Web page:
Rawlins Trio announces 1999-2000 concert series The nationally acclaimed Rawlins Piano Trio of The University of South Dakota is offering its fourth series of trio concerts in Sioux Falls and Vermillion.
The 1999-2000 series of four concerts, entitled Stepping Stones across the Millennium, features a fascinating mix of standard as well as unusual repertoire.
The Sioux Falls concerts will be held at the First Presbyterian Church (2300 S. West Ave.) on Sept. 21, Dec. 7, March 21, 2000 and April 25, 2000. The concerts will be held Tuesdays at 7:30p.m. Tickets are $8 for adults, $5 for seniors and $3 for students/children. Tickets will be sold at the door with special discounts for season tickets.
The Vermillion concerts will be held in Farber Hall of Old Main at 8 p.m. on Friday, Sept. 24, Friday, Dec. 3, Friday, March 24, 2000 and Thursday, April 27, 2000. In Vermillion, the USD College of Fine Arts underwrites the series and there will be no admission charge.
The Rawlins Piano Trio includes USD music faculty members Susan Keith Gray (piano), John Thomson (violin), and Richard Rognstad (cello). Named for benefactors Marjorie Rawlins and the late Robert Rawlins, the trio has formed a reputation as a preeminent interpreter of American music. In January, Albany Records released the trio's second compact disc recording of this repertoire. The trio's varied and challenging repertoire also includes the complete Beethoven piano trio cycle, which they performed during the 1996-97 season.
Concert I features the discovery of both old and new works. This summer, pianist Gray performed the world premier Of Wood, Spring and Bamboo for solo piano by Christopher Keyes at the international conference of the College Music Society in Kyoto, Japan. This new work will be featured along with Sonata in D Minor for violin and cello by Tartini. Cellist Richard Rognstad has championed the cause of American music for a number of years. His diligent searches have revealed delightful works which the Rawlins Trio showcases. This concert includes the first set of From My Youth by Mortimer Wilson. The Rawlins Trio has previously performed the second set of these pieces. The concert concludes with the Trio by Henry Holden Huss, a work that had to be reconstructed by Rawlins Trio members from various manuscripts.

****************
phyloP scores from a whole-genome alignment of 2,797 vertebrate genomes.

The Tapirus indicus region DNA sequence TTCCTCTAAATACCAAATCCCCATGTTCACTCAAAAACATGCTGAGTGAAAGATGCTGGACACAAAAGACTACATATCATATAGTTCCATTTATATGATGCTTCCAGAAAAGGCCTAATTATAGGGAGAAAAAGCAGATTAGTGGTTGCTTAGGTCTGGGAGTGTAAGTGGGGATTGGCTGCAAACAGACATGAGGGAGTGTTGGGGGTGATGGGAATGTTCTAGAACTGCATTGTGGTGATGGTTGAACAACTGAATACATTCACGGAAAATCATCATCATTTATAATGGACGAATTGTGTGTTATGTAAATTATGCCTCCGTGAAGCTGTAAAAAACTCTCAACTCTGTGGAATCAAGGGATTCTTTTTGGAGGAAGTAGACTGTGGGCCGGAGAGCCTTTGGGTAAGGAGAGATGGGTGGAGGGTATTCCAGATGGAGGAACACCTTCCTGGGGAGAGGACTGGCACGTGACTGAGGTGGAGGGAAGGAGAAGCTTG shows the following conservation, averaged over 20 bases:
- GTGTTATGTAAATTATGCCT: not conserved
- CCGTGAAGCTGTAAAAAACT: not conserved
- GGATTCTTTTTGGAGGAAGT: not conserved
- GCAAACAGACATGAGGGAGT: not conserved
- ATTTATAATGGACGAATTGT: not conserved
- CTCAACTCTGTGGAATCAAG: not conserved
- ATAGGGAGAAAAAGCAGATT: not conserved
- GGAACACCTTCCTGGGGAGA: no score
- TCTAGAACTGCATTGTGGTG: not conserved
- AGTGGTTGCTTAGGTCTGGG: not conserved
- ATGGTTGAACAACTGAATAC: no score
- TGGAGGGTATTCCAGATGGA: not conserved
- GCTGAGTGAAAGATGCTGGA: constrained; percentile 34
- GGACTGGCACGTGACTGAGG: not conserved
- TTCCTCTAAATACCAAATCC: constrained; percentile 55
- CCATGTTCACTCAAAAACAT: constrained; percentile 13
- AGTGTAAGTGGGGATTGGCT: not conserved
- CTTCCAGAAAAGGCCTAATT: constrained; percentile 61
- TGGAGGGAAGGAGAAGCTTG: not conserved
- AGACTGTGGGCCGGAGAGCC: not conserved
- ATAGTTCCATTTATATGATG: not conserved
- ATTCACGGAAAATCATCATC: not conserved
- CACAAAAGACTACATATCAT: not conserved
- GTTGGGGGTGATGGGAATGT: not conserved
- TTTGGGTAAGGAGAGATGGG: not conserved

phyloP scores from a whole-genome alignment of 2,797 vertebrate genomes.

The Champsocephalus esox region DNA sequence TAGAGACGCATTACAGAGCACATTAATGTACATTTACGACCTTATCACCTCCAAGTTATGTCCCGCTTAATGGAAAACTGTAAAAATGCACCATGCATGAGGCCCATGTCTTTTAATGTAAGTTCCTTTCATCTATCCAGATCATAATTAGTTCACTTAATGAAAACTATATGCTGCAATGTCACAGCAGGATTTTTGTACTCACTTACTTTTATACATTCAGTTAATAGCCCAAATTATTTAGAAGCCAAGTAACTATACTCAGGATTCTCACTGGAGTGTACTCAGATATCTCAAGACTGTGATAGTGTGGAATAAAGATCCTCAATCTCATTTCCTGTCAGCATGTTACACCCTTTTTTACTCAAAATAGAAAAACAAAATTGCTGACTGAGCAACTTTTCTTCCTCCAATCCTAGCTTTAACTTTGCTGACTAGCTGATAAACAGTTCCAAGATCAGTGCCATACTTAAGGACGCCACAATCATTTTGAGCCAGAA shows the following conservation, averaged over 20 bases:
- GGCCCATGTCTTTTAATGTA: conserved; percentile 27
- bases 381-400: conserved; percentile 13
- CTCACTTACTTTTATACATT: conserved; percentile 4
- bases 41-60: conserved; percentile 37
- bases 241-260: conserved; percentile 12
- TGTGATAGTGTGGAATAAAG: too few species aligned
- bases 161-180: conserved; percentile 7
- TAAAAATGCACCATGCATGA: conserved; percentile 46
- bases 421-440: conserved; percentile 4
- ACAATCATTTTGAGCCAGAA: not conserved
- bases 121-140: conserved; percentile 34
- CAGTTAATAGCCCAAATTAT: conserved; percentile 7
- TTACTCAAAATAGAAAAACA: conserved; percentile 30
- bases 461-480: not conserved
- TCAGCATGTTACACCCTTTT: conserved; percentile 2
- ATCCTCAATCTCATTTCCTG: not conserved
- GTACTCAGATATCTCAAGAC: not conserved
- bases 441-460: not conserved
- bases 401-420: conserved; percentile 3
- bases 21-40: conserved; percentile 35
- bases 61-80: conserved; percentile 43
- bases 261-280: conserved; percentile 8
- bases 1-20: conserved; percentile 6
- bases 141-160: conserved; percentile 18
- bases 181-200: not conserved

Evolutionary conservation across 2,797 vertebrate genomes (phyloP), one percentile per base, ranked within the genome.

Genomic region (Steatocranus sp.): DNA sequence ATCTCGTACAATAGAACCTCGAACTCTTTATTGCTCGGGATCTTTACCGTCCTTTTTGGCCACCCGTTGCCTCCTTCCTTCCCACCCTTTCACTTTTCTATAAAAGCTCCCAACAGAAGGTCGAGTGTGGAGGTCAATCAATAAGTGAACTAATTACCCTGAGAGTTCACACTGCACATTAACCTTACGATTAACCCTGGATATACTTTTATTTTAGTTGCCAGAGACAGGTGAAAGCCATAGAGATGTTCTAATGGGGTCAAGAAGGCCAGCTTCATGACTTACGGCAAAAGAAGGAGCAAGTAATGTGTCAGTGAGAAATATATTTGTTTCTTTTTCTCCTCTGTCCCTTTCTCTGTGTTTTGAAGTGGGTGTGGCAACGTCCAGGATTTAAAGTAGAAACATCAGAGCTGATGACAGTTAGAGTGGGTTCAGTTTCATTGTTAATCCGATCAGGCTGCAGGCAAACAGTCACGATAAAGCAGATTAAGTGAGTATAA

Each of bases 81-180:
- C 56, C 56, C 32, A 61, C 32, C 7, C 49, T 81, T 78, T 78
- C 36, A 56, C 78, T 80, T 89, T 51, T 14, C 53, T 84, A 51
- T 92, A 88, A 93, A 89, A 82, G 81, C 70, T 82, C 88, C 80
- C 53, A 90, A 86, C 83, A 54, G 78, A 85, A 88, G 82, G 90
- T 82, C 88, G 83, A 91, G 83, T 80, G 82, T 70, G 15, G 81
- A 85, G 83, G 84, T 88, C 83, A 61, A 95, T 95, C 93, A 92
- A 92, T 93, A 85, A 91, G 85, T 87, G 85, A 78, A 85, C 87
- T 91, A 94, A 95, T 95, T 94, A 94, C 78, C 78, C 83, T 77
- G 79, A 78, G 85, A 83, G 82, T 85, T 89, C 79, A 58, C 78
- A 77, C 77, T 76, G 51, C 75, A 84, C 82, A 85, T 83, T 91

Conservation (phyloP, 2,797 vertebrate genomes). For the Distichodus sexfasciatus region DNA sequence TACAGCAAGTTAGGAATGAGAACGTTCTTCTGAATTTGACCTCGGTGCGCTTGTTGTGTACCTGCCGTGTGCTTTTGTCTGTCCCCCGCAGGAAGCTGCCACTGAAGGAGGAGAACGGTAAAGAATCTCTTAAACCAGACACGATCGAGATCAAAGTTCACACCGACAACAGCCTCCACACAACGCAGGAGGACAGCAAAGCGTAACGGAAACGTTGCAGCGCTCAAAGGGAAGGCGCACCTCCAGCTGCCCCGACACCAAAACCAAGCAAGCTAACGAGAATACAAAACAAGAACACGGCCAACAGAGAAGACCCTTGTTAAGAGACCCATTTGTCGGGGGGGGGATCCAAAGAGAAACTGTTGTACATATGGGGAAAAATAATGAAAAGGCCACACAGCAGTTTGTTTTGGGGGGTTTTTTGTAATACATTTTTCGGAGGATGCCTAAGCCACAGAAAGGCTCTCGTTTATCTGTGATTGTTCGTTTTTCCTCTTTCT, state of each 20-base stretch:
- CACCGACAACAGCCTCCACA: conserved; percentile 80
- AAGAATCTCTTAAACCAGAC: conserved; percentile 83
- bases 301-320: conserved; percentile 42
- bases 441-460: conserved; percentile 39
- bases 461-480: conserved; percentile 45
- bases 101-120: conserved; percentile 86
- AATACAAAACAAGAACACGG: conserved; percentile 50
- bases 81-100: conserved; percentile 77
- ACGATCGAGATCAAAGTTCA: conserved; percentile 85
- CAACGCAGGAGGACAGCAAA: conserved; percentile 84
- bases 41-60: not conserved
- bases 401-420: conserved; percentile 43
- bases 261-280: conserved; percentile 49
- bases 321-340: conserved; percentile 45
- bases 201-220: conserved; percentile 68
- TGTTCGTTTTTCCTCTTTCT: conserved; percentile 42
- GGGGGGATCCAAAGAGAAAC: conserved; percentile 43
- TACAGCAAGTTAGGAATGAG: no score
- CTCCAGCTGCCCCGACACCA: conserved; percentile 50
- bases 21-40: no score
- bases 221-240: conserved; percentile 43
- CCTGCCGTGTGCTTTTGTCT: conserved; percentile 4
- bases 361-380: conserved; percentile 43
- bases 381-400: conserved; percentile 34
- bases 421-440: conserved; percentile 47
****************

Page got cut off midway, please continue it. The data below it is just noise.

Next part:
The concert series is co-sponsored by the USD School of Medicine and the College of Fine Arts. For more information contact: College of Fine Arts at 605-677-5481.
by Rev. Mercy G. Hobbs
St. Paul's Episcopal Church
Just what is it about reading the Gospel of Matthew 18:15-20 that makes us so uncomfortable? Is it the challenge that Jesus sets before us?
He is asking us to spare no effort to help a person who has wronged us to see their error then work to make things work right again between you. Looking at this passage we have in our hands a guide for fixing broken relationships � in the church, in our families and in the larger community.
If we feel someone has wronged us, we need to, as soon as possible, let that person know about it privately. One of the worst things we can do when someone hurts us is keep it inside and just stew about it. When we do that, it's like a poison that infects and sickens us, spreading through our mind until it is all we can think about. When we let someone know they have hurt us, we have taken the first step in the process of healing by naming what is wrong.
When we have a problem with someone, we need to handle it in person. All too often when we try to avoid confrontation or conflict we end up taking a detour rather than a direct route.
One such detour is to put it into writing. This is not to say that putting our thoughts into writing cannot be helpful to clarify our feelings, but we do risk being misunderstood. When we are not face-to-face they cannot see our facial expressions or hear the inflection in our voice. At best, it is somewhat an impersonal way of dealing with a very personal problem.
If a private meeting doesn't work, the Bible tells us we should take an elder of someone who is wise with us. This person would serve as mediator, using their insight and wisdom to help us hear the other person's position more clearly and help reconcile our differences.
If that fails, we are told to take it to the church, which does not mean that we bring it to the congregation for trial or judgement. We bring it to the church so that in an atmosphere of prayer, love and fellowship we might find the wisdom and the healing to make things right.
If after all this the other person is still at odds with us, what are we to do? In light of Jesus' example, we know it does not give us permission to simply give up on that person, to just write them off as being too bad or too stubborn, or too hard to deal with and therefore just not worth the effort. We know it is our lord himself calling to us, to use the love that he so freely gives us to try and reach that person's heart as Christ reaches our own.